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Raise, Grow, Harvest, Eat, Repeat

Summer is prime time for growing sweet strawberries

Ripe and Unripe Strawberry Closeup. Photo Credit: Enoch Lau, Wikicommons

Summer is here!

As we approach the halfway mark for the month of June and look forward to summer plans, one thing many people are excited about is summer strawberries. Whether you are growing everbearing or June-bearing strawberries, harvest time is here for some and on its way for others.

Strawberry varieties 

June-bearing strawberries, depending on the variety, can bear fruit from early June through the Fourth of July. All four of these berries are noted for their taste, texture, suitability for being grown in Illinois

  • Earliglow is one of the earliest varieties suggested for Illinois and produces medium-large, firm, red berries.  
  • Honeoye and Allstar are two mid-June strawberries and they both produce large berries.
  • Jewel is a late June strawberry with a large berry known for being slow to rot while in storage.

How to fertilize your strawberries

Fertilize your June-bearing strawberries with one pound of a balanced fertilizer (10-10-10, 12-12-12) per 100 feet of row. If you are doing less than 100 feet of row, follow label directions for application amount. Overfertilization can cause excessive vegetative growth, reduce yields and leave the plant more susceptible to injury or loss. Here are the times you should fertilize June-bearing strawberries.

  • Before planting
  • The first growing season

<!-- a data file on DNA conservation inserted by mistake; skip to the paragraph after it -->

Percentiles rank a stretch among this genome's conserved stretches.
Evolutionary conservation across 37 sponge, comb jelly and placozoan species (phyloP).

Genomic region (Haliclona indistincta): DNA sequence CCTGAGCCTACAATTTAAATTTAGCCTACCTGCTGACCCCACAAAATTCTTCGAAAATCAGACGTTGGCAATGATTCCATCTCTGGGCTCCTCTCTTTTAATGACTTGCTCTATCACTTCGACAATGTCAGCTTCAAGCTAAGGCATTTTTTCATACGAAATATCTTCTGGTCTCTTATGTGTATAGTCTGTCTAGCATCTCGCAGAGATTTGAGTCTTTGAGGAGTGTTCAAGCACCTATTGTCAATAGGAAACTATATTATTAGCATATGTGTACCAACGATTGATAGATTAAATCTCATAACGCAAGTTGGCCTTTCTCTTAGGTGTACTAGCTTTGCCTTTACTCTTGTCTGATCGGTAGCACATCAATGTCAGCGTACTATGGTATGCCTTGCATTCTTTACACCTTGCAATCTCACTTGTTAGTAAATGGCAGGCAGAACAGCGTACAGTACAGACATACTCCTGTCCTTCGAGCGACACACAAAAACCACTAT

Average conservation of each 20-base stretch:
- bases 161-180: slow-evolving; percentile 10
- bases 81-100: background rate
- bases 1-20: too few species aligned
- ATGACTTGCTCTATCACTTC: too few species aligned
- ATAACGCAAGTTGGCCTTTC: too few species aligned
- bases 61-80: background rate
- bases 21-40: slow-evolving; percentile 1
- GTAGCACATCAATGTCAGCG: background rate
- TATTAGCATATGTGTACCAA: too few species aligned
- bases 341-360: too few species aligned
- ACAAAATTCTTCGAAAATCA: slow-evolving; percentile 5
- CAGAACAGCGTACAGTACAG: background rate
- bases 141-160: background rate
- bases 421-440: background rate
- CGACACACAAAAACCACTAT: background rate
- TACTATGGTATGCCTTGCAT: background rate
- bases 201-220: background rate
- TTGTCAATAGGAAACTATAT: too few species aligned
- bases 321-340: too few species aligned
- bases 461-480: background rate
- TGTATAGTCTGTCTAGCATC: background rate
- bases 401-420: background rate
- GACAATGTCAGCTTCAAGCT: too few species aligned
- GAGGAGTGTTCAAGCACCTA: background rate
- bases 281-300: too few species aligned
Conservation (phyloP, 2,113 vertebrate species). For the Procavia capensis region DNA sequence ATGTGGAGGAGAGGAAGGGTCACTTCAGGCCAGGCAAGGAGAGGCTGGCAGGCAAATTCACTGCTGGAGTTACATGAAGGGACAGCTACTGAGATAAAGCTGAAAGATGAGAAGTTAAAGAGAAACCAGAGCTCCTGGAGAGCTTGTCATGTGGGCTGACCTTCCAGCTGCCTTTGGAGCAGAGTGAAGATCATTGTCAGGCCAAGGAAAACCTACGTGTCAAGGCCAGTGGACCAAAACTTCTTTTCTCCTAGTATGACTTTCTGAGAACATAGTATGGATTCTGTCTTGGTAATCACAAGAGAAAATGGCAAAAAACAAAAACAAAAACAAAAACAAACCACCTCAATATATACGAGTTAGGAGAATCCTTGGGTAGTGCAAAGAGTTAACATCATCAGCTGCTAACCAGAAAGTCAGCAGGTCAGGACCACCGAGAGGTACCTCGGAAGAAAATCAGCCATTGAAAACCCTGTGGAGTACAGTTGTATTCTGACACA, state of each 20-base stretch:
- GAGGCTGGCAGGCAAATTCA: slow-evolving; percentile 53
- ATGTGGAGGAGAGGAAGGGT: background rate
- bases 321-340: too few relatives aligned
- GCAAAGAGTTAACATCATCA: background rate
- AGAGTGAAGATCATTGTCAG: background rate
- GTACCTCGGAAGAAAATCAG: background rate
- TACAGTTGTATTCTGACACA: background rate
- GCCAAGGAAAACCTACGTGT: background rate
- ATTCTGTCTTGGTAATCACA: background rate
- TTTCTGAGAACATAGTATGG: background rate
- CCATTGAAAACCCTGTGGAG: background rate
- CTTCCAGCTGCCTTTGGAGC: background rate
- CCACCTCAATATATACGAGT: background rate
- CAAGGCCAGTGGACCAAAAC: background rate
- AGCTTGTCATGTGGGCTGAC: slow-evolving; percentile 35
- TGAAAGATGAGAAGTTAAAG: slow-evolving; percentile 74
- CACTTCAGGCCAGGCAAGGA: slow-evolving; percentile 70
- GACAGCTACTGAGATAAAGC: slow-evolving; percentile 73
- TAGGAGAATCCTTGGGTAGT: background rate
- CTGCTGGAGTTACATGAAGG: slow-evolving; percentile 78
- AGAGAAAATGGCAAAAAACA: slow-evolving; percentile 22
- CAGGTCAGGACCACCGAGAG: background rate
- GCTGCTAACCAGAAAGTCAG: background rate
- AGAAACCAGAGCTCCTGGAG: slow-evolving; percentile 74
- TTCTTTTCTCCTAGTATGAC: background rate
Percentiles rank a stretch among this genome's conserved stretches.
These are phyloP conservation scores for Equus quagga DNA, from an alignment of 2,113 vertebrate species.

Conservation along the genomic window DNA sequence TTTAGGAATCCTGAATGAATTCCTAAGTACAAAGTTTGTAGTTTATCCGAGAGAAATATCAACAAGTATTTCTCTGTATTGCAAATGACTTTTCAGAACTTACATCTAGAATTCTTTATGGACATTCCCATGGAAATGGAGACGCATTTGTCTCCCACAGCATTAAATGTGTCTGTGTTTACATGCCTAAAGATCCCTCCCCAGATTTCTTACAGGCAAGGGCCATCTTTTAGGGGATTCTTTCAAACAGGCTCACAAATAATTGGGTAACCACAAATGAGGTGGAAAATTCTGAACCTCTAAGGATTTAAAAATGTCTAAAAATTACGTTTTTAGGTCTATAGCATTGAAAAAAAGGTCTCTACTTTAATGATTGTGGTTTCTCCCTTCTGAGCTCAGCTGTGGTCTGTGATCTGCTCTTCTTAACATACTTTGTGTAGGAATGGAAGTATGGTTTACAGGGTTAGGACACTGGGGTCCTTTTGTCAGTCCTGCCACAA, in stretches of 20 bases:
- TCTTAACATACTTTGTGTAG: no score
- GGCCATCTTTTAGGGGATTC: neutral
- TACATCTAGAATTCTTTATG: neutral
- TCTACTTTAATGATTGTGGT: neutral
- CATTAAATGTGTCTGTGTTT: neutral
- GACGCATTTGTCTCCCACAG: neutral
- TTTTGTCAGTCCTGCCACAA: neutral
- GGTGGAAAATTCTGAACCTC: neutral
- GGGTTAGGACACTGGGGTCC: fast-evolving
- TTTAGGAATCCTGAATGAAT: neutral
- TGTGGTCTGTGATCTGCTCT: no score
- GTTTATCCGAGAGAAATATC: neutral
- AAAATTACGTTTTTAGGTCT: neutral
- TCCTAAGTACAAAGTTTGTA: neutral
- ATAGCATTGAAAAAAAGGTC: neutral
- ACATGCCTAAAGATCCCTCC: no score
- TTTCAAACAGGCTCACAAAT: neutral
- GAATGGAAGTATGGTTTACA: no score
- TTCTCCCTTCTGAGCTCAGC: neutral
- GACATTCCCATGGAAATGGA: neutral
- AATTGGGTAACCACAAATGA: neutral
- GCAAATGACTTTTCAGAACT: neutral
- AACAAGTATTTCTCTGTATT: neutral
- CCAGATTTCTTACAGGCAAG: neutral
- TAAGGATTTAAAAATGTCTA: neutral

• Every year at renovation time.

What is renovation?

Renovation is an important part of growing June-bearing strawberries. Renovation is the removal of foliage after fruiting has occurred to allow the perennial crown to produce new disease-free foliage. Renovation helps to ensure good fruit production the following year, reduced disease potential, and allows rows to be narrowed for ease of care and maintenance.

How to renovate strawberries

To renovate either remove foliage by hand or mow it off one inch above the crowns. Discard trimmings in yard waste or burn it. It is not recommended to compost foliage because of the potential for disease. Narrow row width to 6-12 inches, remove runners, and apply fertilizer as mentioned above. This also gives you the opportunity to eliminate any weeds by hoeing, cultivating, or hand pulling. If you apply any herbicide to control weeds, follow all label instructions and “bee” conscious of pollinators.

Within several days after mowing, new yellow-green foliage will begin pushing up. Don’t be alarmed at the color, the new foliage has yet to develop a full complement of chlorophyll. Before you know it you will have that dark green foliage that comes to mind when you think of strawberries!

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